U.S. Urges Court to Deny ‘Frivolous’ Bid for Sanction on Census

(Bloomberg) -- The Trump administration slammed a claim that a Republican redistricting consultant influenced the decision to add a citizenship question to the 2020 census, accusing opponents of “an eleventh-hour campaign to improperly derail" an impending Supreme Court decision.

In a letter to U.S. District Judge Jesse Furman in Manhattan, the government said the claim relies on "pure speculation" and information the challengers to the citizenship question have had in their possession since October. The letter said the challengers are trying to add new evidence to a case no longer within Furman’s jurisdiction, an effort the government said "borders on frivolous."

The New York Immigrant Coalition told Furman Thursday that consultant Thomas Hofeller, who died in August, concluded in a 2015 study that the citizenship question would ultimately give Republicans and white voters more clout.

It isn’t clear how, if at all, the skirmish might affect the Supreme Court ruling, which is due by the end of the month. Under normal circumstances, the justices wouldn’t consider evidence unless it was before the trial judge -- and the trial judge wouldn’t have power to reopen the case.

Lawyers challenging the census question say courts should consider the new evidence because it shows Commerce Secretary Wilbur Ross’s true motive for adding the question. In his ruling, Furman said the government’s stated rationale -- that citizenship information would help with enforcement of the Voting Rights Act -- was a "pretext," but the judge didn’t say what Ross’s real goal was.

“At this point, does anyone seriously believe that the Trump administration, which hasn’t filed a single case under the Voting Rights Act, has gone through all of this trouble so that it can protect voters of color?" Dale Ho, an American Civil Liberties Union lawyer who represents the challengers, said in a statement Monday.

The coalition’s letter asked Furman to sanction the government, a move that in theory could mean ordering new depositions if the judge believes he has that authority. Furman will hold a hearing on the new request on Wednesday.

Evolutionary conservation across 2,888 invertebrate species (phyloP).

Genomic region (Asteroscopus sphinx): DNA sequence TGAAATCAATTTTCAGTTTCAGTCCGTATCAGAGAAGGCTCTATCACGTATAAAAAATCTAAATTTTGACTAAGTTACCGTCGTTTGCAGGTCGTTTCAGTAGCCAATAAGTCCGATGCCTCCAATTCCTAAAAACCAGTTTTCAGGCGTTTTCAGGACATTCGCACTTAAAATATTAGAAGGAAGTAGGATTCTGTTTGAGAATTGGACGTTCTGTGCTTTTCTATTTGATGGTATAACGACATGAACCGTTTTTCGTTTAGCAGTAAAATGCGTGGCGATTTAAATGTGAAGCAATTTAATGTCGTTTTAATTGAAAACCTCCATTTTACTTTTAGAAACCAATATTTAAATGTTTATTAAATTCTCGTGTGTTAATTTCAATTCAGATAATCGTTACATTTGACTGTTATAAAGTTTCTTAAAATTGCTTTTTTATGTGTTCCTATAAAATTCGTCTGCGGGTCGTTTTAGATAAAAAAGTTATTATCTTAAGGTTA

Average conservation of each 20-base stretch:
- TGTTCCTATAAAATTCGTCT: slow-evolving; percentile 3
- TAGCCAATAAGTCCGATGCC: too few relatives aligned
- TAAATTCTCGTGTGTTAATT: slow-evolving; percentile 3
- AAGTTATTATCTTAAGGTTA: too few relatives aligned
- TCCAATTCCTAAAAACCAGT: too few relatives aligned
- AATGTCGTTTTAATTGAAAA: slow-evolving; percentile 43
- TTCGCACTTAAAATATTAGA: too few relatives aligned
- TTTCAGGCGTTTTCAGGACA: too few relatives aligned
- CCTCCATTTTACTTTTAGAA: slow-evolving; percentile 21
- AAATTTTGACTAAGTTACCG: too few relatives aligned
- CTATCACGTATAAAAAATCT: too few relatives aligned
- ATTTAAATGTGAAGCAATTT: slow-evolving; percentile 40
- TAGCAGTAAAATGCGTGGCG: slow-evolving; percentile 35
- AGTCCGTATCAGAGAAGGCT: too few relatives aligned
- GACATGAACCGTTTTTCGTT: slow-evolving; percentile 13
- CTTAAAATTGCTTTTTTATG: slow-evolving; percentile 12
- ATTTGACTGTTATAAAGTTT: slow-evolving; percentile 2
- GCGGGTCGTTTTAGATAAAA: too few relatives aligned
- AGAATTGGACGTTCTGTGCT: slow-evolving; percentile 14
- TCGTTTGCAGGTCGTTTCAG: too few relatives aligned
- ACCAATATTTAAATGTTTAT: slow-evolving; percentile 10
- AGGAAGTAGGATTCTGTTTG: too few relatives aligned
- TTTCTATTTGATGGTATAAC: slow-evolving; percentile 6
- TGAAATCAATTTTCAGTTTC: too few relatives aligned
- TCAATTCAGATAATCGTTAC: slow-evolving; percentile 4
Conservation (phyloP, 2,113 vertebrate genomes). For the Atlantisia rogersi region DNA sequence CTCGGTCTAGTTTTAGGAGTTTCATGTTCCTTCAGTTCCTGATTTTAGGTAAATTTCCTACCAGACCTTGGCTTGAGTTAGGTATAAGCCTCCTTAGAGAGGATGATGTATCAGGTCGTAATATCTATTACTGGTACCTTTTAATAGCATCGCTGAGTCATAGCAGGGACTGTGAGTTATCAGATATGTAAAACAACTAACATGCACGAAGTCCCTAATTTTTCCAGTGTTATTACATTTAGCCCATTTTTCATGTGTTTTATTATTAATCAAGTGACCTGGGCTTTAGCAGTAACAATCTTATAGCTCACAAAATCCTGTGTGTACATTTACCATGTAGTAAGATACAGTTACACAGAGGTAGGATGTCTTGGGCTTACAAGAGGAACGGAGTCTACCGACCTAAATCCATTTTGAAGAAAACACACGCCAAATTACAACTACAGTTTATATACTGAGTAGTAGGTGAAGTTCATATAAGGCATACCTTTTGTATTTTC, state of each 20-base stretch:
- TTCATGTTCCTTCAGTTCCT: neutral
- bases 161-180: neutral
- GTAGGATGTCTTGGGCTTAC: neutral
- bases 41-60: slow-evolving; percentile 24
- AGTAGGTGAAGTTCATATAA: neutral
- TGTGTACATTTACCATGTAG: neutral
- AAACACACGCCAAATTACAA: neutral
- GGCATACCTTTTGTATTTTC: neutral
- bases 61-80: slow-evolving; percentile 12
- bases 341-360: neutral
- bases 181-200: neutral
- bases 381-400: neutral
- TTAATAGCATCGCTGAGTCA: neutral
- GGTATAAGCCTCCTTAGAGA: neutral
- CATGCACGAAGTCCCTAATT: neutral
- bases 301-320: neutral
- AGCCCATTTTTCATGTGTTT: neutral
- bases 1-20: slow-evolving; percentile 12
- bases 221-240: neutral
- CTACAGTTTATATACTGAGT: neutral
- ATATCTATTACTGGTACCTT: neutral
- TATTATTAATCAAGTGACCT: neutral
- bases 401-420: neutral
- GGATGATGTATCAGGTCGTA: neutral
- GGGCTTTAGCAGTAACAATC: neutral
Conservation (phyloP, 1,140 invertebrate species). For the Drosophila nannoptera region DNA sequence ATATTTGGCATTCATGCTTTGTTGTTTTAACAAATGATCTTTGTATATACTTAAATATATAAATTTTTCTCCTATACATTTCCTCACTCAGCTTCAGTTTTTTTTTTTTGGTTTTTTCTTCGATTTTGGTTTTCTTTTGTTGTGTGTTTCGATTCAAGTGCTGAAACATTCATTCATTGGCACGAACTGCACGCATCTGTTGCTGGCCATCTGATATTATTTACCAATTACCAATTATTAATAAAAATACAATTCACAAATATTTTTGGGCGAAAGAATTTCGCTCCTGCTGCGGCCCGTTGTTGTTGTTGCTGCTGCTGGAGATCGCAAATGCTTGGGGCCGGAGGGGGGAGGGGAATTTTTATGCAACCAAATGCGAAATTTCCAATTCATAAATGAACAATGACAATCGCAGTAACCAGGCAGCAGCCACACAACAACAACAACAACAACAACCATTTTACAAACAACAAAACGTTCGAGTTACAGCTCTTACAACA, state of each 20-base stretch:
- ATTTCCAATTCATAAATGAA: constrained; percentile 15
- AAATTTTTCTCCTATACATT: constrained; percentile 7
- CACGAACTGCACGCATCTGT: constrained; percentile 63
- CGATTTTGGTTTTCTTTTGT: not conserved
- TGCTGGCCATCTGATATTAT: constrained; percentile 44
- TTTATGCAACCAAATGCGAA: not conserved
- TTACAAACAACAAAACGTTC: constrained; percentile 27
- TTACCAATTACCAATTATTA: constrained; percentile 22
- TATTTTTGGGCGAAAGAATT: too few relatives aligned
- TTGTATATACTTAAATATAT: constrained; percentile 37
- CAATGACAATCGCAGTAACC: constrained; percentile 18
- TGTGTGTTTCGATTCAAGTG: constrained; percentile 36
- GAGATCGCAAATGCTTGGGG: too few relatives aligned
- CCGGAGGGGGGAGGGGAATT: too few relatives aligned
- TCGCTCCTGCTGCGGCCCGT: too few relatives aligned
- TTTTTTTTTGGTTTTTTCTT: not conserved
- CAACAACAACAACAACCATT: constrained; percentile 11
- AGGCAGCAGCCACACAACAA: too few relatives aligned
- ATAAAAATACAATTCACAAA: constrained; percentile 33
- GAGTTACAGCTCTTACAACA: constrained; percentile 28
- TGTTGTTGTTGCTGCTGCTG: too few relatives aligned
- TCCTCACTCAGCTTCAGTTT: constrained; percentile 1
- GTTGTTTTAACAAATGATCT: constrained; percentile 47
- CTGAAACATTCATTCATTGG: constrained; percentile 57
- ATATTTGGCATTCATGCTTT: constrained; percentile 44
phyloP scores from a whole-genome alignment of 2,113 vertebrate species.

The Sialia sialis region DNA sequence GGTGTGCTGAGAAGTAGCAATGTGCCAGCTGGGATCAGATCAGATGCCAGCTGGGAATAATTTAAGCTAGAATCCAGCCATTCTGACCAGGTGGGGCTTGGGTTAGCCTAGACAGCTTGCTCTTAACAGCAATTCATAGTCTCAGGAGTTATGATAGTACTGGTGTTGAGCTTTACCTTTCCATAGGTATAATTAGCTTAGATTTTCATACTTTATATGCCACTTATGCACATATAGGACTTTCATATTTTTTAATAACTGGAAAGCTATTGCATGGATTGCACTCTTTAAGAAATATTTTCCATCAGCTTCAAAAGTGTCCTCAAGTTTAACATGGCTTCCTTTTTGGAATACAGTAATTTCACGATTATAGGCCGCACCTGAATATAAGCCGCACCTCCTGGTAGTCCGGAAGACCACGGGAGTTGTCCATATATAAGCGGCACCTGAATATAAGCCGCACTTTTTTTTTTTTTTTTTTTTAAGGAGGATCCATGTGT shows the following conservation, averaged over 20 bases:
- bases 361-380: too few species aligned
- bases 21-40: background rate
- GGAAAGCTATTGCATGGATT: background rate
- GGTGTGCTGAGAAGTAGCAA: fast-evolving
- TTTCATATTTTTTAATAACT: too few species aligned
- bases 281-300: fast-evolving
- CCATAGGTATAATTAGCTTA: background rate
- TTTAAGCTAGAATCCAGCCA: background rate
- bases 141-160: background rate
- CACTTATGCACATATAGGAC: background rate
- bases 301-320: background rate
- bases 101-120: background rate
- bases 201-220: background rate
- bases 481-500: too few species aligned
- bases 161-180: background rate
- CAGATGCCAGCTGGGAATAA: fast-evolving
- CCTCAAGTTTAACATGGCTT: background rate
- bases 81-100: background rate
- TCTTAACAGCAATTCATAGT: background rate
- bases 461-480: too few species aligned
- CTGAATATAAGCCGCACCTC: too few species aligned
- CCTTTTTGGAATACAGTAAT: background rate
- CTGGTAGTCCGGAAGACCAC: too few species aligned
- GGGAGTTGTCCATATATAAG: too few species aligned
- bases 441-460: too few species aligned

The Census Bureau has found that adding a citizenship question to the census, which is used to apportion legislative seats and federal funding, could depress the response rate of minority households. Ross overrode that conclusion.

Furman blocked the citizenship question in January after a two-week trial that the U.S. tried more than a dozen times to derail. The Supreme Court sped up consideration of the case, skipping the appeals court level, in order to produce a ruling in time to finalize the census.

Justice Department lawyers said in their letter that the plaintiffs have known about the evidence for months and that it couldn’t have been admitted at trial. And now that the case is in front of the Supreme Court, it’s too late to raise the issue, they said.

The government also said the immigration group mischaracterized the study, which they said has no connection to Ross’s decision to go forward with the change to the census.

New York and a group of states, cities and public-interest groups sued in April, claiming that some people might avoid answering the survey because of worries that data could be used by federal immigration agents to target them or someone in their household -- even if they are in the U.S. legally.

The case is State of New York v. U.S. Department of Commerce, 18-cv-02921, U.S. District Court, Southern District of New York (Manhattan). The Supreme Court case is Department of Commerce v. New York, 18-966.

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